I run 50 miles a week and this is my go-to 20-minute yoga-for-runners workout to boost my flexibility

 Man practicing yoga at a studio.
Man practicing yoga at a studio.

There are a lot of ways to support your body when you run regularly. Picking up a pair of the best running shoes is a good place to start, then you can look at strength training for runners and using recovery tools like massage guns and foam rollers.

My favorite form of support as a regular runner who usually logs 50 to 70 miles a week is yoga for runners. In particular, there's one video I found on Ekhart Yoga’s YouTube channel in 2018, when training for the Valencia Marathon. Since then, I’ve done this yoga-for-runners workout 2-3 times a week on average, sometimes more during demanding marathon training weeks.

I’ve probably done the video more than 250 times in total, and I find it perfect for stretching after tough sessions and long runs. I’ve been pretty lucky with injuries in this time and while no-one would call me flexible, I’m convinced doing this workout regularly has helped to look after my body.

During this time, I’ve tried many other yoga-for-runners sessions on YouTube, and while there are some I like, the Ekhart Yoga session is by far my favorite, partly because it doesn’t involve a lot of sitting poses, which I find very hard owing to my general lack of flexibility in the hips. It's still worth rolling out one of the best yoga mats for the session though, as there are some floor-based moves to do.

What is the yoga-for-runners workout?

The yoga-for-runners session is 20-minutes long, and it’s a flow session where you go from one move to the next, holding the key stretches for long periods. It’s best done after a tough run, though it doesn’t need to be straight after. I usually do the workout in the evenings and always feel better for it the following day.

To benefit runners in particular, the sessions focus on stretching the lower body — in particular the calf muscles, hamstrings, glutes, quads and hips. Moves like downward-facing dog and warrior pose are held for long periods, and you also stretch out your back.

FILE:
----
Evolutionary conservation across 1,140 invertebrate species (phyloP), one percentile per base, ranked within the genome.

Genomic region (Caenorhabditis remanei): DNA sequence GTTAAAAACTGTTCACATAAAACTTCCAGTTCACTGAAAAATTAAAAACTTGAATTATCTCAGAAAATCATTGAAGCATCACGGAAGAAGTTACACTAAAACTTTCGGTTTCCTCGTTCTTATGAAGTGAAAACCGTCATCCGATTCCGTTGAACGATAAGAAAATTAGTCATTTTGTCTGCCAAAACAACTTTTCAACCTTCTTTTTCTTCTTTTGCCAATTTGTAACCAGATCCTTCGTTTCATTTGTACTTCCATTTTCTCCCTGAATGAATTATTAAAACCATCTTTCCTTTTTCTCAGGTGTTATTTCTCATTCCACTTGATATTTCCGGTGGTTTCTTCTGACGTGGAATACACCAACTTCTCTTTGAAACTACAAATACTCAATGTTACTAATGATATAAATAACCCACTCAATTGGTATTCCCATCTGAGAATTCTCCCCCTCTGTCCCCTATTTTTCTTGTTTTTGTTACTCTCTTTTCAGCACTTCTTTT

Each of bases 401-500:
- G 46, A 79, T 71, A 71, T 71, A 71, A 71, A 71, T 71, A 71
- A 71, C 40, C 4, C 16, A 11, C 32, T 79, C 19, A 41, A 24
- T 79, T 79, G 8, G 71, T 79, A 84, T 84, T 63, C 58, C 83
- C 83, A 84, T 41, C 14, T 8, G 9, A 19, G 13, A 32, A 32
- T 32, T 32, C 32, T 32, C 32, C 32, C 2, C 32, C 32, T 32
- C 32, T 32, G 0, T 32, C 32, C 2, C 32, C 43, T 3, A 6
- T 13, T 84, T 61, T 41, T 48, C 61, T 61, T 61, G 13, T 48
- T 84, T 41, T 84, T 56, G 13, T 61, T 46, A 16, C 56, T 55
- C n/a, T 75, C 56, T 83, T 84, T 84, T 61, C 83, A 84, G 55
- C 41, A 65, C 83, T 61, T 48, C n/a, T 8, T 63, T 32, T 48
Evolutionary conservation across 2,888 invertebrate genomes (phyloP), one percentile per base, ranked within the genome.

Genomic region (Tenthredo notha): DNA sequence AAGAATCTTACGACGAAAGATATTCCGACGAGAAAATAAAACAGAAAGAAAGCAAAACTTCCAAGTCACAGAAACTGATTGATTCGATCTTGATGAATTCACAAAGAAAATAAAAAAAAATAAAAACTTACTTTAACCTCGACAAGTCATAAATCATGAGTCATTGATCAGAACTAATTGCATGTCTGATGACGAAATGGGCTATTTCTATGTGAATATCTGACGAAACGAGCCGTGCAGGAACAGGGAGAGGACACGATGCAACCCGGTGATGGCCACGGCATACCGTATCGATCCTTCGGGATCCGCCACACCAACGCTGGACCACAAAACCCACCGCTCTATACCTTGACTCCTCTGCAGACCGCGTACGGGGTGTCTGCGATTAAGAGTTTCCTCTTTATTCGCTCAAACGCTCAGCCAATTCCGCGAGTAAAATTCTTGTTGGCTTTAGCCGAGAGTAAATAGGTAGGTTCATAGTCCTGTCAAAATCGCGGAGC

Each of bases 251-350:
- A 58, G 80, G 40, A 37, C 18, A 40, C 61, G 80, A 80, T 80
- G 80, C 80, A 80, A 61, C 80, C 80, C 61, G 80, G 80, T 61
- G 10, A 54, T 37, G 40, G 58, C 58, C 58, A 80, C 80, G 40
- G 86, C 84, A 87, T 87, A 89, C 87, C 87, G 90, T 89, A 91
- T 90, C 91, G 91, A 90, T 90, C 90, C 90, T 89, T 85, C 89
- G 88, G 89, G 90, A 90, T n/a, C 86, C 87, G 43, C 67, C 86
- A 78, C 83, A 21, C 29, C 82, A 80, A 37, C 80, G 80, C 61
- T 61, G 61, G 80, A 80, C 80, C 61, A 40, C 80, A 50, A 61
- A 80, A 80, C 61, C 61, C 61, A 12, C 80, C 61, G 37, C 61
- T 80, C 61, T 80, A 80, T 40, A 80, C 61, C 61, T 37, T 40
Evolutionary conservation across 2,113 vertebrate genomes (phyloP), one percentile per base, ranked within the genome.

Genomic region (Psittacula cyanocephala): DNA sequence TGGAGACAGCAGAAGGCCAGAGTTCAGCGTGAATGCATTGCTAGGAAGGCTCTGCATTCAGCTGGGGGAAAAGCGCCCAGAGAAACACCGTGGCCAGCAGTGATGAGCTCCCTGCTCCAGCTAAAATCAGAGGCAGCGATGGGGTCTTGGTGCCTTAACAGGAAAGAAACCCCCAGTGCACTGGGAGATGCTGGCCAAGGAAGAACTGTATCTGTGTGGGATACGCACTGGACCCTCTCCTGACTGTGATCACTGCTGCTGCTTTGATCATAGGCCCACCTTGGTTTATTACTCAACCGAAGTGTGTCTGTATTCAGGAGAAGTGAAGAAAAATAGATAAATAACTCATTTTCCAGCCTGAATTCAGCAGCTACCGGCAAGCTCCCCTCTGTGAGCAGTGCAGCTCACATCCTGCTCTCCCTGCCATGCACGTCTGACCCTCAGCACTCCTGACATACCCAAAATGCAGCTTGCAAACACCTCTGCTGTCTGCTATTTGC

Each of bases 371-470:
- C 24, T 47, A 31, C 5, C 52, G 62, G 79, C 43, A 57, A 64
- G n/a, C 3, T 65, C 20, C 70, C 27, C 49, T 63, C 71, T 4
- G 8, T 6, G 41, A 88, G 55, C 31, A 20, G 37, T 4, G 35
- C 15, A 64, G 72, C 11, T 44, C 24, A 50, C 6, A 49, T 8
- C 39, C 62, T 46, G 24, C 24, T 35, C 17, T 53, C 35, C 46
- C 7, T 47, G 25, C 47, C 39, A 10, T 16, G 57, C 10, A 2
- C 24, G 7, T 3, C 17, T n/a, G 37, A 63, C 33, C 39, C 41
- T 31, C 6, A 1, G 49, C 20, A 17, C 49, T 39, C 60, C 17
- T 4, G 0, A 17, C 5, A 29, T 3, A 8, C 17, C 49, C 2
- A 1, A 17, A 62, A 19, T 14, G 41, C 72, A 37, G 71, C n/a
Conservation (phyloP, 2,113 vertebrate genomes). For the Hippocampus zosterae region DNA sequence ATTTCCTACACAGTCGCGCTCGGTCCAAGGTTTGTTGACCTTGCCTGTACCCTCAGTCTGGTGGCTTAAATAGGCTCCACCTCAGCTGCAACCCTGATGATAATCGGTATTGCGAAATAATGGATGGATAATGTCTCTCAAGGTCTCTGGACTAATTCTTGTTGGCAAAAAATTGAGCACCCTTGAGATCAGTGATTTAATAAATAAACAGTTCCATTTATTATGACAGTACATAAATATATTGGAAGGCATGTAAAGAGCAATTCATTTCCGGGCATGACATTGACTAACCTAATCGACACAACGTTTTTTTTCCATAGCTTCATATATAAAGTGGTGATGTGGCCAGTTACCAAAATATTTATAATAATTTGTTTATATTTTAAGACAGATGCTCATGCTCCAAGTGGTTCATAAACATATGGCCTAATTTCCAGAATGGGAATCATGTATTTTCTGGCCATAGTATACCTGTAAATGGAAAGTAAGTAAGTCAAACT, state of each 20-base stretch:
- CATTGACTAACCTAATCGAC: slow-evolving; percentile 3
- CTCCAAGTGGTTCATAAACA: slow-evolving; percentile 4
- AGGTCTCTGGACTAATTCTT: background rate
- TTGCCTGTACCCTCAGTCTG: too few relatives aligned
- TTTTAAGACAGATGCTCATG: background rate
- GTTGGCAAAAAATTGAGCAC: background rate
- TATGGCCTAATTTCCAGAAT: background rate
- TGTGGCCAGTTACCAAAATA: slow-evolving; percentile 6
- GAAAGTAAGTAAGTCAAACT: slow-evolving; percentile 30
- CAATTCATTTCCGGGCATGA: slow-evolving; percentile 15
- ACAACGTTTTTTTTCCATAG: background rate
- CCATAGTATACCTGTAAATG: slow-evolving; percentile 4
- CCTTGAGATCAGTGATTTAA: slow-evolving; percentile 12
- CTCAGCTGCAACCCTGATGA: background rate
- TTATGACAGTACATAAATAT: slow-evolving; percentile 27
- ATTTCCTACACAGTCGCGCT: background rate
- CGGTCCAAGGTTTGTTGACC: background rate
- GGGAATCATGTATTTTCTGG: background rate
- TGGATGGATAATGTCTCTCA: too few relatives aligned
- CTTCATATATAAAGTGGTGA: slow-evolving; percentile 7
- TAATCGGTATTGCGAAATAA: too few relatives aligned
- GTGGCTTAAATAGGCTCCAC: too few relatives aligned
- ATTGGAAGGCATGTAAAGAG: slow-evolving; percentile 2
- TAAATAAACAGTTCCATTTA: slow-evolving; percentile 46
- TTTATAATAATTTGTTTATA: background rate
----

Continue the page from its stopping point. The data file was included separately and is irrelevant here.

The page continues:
As mentioned above most of the workout is done standing or kneeling, rather than doing seated poses, which I find very difficult. Many runners have tight hips and hamstrings like me, so this mostly-standing approach is helpful for actually being able to get into the poses and stretch the right parts of the body.

That is the most important part of this workout, as with most yoga sessions, that you are stretching the right muscles with each move. The instructor gives lots of form tips and says where you should feel the stretch, so pay attention to her to get the most from the routine. I’ve applied the advice I get in this session to lots of other yoga I’ve done, especially how to do the warrior 2 pose correctly.

Over time, I’ve added my own moves into this routine to target parts of the body I particularly need to stretch after runs. At one point, the instructor asks you to hold a tree pose on each leg, which is beneficial, but I prefer to use this time to do the pigeon pose and the world’s greatest stretch to target my hips and glutes more.

an illustrated photo of a woman doing the frog pose
an illustrated photo of a woman doing the frog pose

I also use a variation for the quad stretch near the end of the workout — I just do a standing stretch where I pull my heel in toward my butt instead of the floor-based move. Then I skip the final stretch, which is a seated one that I find difficult, instead lying on my back and using a strap looped around my foot to stretch my hamstrings by raising my legs.

The workout itself is a great base to start with to aid your running recovery, but making little amends like this to suit your own needs is worthwhile over time, especially if you also end up doing the routine several times a week for years.

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